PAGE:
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By Frances Kai-Hwa Wang

After holding their launch event in August, Maiv PAC, the first Hmong-American women’s political action committee in the nation according to NBC affiliate KARE 11, is busy fundraising and deciding which candidates to endorse on behalf of Hmong-American communities in Minnesota this election season.

The executive committee and founding members of Maiv PAC. Top from left: Thao Mee Xiong, KaYing Thao, Kao Ly Illean Her, Julie Vang, Bo Thao Urabe, Pa Chua Vang, Kazoua Yang and KaYing Yang. Bottom from left: Susan Vue, Terri Thao, Maychy Vue, Pang Foua XiongCourtesy of Maiv PAC

“We are vetting candidates now and will announce our endorsements at the end of September,” Maiv PAC executive committee member Bo Thao-Urabe told NBC News. “Our goal is to endorse between 20 to 30 candidates in the largest districts with Hmong Americans. We are looking for candidates who have demonstrated a commitment to working inclusively with New American populations, especially women and girls. We are also asking candidates about their vision for achieving quality education, economics and health of all women and girls (especially women of color and immigrant and refugee women and girls).”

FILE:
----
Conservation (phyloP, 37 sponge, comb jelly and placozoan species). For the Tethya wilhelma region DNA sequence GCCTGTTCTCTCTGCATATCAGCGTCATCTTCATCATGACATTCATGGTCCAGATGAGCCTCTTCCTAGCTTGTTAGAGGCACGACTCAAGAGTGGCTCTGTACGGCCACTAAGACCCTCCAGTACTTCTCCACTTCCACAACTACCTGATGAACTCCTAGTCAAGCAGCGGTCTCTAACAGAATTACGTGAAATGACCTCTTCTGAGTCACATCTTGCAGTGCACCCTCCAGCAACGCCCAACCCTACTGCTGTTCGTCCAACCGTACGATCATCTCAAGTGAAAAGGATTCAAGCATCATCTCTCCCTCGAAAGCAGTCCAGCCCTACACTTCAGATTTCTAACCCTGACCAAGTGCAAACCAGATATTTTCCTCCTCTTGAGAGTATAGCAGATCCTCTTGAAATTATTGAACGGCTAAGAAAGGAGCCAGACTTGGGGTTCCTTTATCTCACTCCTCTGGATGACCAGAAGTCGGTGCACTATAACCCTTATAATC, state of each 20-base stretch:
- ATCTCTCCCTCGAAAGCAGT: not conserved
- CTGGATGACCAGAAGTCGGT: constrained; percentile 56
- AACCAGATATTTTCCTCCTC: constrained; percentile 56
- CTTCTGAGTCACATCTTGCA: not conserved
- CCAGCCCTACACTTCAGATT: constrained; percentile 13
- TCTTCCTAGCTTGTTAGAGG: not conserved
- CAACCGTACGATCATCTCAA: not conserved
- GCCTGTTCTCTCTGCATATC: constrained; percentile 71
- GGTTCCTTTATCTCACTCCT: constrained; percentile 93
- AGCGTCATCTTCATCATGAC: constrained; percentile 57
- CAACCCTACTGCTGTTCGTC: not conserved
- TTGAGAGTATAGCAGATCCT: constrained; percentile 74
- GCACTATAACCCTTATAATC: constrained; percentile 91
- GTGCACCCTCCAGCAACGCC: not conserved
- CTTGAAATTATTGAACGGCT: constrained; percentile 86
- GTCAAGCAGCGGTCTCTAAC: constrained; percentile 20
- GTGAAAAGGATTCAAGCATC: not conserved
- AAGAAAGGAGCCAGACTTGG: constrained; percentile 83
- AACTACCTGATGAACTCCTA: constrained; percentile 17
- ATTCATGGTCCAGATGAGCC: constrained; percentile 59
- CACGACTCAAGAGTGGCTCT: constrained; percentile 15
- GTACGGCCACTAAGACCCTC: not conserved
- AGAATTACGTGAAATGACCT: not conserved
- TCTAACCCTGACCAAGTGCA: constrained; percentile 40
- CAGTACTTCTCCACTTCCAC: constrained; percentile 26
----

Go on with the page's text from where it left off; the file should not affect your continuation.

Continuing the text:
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Maiv, pronounced “mai,” takes its name from a Hmong term of endearment for young girls and women, according to organizers, in order to emphasize the organization’s commitment to Hmong-American women and families. The PAC seeks to endorse candidates — regardless of political, racial, or ethnic background — based upon commitment to issues of economic security, education, and healthcare. The PAC also seeks to increase awareness about the importance of Hmong-American women’s votes.

“We started Maiv PAC to raise funds to elect candidates who are committed to improving the lives of Hmong and immigrant women and girls,” Thao-Urabe said. “As Americans who actively build community we know that improving our lives will improve the lives of our children and our families.”

Maiv PAC co-chair Kao Ly Illean Her, center left, with members of the community and Minnesota state Senator Sandy Pappas, center right.Courtesy of Maiv PAC

According to the 2010 Census, there were 63,619 Hmong Americans in Minnesota, making community the largest group of Asian Americans in the state.

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